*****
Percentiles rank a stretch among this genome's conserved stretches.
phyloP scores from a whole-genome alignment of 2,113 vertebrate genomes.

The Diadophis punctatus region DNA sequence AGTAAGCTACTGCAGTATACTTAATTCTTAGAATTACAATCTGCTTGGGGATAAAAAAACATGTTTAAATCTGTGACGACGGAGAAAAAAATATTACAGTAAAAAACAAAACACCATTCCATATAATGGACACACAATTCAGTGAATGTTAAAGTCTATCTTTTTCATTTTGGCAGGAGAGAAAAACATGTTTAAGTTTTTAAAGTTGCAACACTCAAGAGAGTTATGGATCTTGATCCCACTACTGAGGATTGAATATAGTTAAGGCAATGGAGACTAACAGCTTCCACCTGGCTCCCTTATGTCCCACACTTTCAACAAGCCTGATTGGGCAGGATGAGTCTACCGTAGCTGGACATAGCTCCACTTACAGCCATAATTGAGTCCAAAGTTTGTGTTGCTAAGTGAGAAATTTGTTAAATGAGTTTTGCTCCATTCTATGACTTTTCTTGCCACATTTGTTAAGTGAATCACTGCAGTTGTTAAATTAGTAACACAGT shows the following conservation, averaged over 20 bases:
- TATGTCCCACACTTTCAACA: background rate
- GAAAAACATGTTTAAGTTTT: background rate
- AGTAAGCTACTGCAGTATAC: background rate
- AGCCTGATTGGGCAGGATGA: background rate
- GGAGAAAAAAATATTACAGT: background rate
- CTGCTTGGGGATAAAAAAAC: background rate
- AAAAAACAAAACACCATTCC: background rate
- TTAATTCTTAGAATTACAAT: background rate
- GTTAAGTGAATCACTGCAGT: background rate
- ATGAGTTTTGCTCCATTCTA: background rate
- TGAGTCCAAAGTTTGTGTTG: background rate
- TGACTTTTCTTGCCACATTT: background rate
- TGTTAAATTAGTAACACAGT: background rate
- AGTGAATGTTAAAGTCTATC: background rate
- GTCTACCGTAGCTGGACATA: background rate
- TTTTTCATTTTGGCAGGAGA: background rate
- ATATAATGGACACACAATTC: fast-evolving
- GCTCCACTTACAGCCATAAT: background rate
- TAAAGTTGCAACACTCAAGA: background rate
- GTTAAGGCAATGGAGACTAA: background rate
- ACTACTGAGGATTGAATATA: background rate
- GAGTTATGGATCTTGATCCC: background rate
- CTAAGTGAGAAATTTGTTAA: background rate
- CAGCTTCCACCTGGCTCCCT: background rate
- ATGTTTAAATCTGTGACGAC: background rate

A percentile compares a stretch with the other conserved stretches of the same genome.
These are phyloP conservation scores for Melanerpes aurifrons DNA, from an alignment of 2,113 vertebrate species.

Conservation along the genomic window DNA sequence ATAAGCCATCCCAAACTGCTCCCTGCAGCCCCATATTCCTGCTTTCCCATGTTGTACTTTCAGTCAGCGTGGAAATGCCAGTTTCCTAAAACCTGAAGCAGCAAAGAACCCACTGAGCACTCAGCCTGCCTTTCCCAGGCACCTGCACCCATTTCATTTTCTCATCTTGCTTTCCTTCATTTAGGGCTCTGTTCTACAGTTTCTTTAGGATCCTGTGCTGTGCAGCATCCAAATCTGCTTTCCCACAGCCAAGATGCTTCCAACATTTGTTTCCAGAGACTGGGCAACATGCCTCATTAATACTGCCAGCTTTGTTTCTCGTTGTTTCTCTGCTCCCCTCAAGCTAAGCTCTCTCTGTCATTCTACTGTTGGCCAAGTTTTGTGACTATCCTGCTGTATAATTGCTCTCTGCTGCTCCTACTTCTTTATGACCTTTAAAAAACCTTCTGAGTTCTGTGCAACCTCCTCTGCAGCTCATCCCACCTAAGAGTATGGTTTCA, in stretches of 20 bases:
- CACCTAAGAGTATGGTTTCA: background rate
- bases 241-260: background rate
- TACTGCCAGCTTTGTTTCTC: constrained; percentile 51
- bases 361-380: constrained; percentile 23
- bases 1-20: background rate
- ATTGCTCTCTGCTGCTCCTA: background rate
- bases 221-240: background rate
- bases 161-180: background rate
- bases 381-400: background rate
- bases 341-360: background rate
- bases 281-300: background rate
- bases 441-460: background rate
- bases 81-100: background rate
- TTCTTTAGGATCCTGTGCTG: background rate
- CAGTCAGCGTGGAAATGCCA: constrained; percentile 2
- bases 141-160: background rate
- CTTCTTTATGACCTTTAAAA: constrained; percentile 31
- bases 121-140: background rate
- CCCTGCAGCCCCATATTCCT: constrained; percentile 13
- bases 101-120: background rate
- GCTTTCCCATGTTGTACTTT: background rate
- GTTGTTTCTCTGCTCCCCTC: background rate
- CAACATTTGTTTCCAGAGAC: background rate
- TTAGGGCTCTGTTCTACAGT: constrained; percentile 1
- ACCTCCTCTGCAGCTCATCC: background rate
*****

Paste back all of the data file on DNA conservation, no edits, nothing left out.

Percentiles rank a stretch among this genome's conserved stretches.
phyloP scores from a whole-genome alignment of 2,113 vertebrate genomes.

The Diadophis punctatus region DNA sequence AGTAAGCTACTGCAGTATACTTAATTCTTAGAATTACAATCTGCTTGGGGATAAAAAAACATGTTTAAATCTGTGACGACGGAGAAAAAAATATTACAGTAAAAAACAAAACACCATTCCATATAATGGACACACAATTCAGTGAATGTTAAAGTCTATCTTTTTCATTTTGGCAGGAGAGAAAAACATGTTTAAGTTTTTAAAGTTGCAACACTCAAGAGAGTTATGGATCTTGATCCCACTACTGAGGATTGAATATAGTTAAGGCAATGGAGACTAACAGCTTCCACCTGGCTCCCTTATGTCCCACACTTTCAACAAGCCTGATTGGGCAGGATGAGTCTACCGTAGCTGGACATAGCTCCACTTACAGCCATAATTGAGTCCAAAGTTTGTGTTGCTAAGTGAGAAATTTGTTAAATGAGTTTTGCTCCATTCTATGACTTTTCTTGCCACATTTGTTAAGTGAATCACTGCAGTTGTTAAATTAGTAACACAGT shows the following conservation, averaged over 20 bases:
- TATGTCCCACACTTTCAACA: background rate
- GAAAAACATGTTTAAGTTTT: background rate
- AGTAAGCTACTGCAGTATAC: background rate
- AGCCTGATTGGGCAGGATGA: background rate
- GGAGAAAAAAATATTACAGT: background rate
- CTGCTTGGGGATAAAAAAAC: background rate
- AAAAAACAAAACACCATTCC: background rate
- TTAATTCTTAGAATTACAAT: background rate
- GTTAAGTGAATCACTGCAGT: background rate
- ATGAGTTTTGCTCCATTCTA: background rate
- TGAGTCCAAAGTTTGTGTTG: background rate
- TGACTTTTCTTGCCACATTT: background rate
- TGTTAAATTAGTAACACAGT: background rate
- AGTGAATGTTAAAGTCTATC: background rate
- GTCTACCGTAGCTGGACATA: background rate
- TTTTTCATTTTGGCAGGAGA: background rate
- ATATAATGGACACACAATTC: fast-evolving
- GCTCCACTTACAGCCATAAT: background rate
- TAAAGTTGCAACACTCAAGA: background rate
- GTTAAGGCAATGGAGACTAA: background rate
- ACTACTGAGGATTGAATATA: background rate
- GAGTTATGGATCTTGATCCC: background rate
- CTAAGTGAGAAATTTGTTAA: background rate
- CAGCTTCCACCTGGCTCCCT: background rate
- ATGTTTAAATCTGTGACGAC: background rate

A percentile compares a stretch with the other conserved stretches of the same genome.
These are phyloP conservation scores for Melanerpes aurifrons DNA, from an alignment of 2,113 vertebrate species.

Conservation along the genomic window DNA sequence ATAAGCCATCCCAAACTGCTCCCTGCAGCCCCATATTCCTGCTTTCCCATGTTGTACTTTCAGTCAGCGTGGAAATGCCAGTTTCCTAAAACCTGAAGCAGCAAAGAACCCACTGAGCACTCAGCCTGCCTTTCCCAGGCACCTGCACCCATTTCATTTTCTCATCTTGCTTTCCTTCATTTAGGGCTCTGTTCTACAGTTTCTTTAGGATCCTGTGCTGTGCAGCATCCAAATCTGCTTTCCCACAGCCAAGATGCTTCCAACATTTGTTTCCAGAGACTGGGCAACATGCCTCATTAATACTGCCAGCTTTGTTTCTCGTTGTTTCTCTGCTCCCCTCAAGCTAAGCTCTCTCTGTCATTCTACTGTTGGCCAAGTTTTGTGACTATCCTGCTGTATAATTGCTCTCTGCTGCTCCTACTTCTTTATGACCTTTAAAAAACCTTCTGAGTTCTGTGCAACCTCCTCTGCAGCTCATCCCACCTAAGAGTATGGTTTCA, in stretches of 20 bases:
- CACCTAAGAGTATGGTTTCA: background rate
- bases 241-260: background rate
- TACTGCCAGCTTTGTTTCTC: constrained; percentile 51
- bases 361-380: constrained; percentile 23
- bases 1-20: background rate
- ATTGCTCTCTGCTGCTCCTA: background rate
- bases 221-240: background rate
- bases 161-180: background rate
- bases 381-400: background rate
- bases 341-360: background rate
- bases 281-300: background rate
- bases 441-460: background rate
- bases 81-100: background rate
- TTCTTTAGGATCCTGTGCTG: background rate
- CAGTCAGCGTGGAAATGCCA: constrained; percentile 2
- bases 141-160: background rate
- CTTCTTTATGACCTTTAAAA: constrained; percentile 31
- bases 121-140: background rate
- CCCTGCAGCCCCATATTCCT: constrained; percentile 13
- bases 101-120: background rate
- GCTTTCCCATGTTGTACTTT: background rate
- GTTGTTTCTCTGCTCCCCTC: background rate
- CAACATTTGTTTCCAGAGAC: background rate
- TTAGGGCTCTGTTCTACAGT: constrained; percentile 1
- ACCTCCTCTGCAGCTCATCC: background rate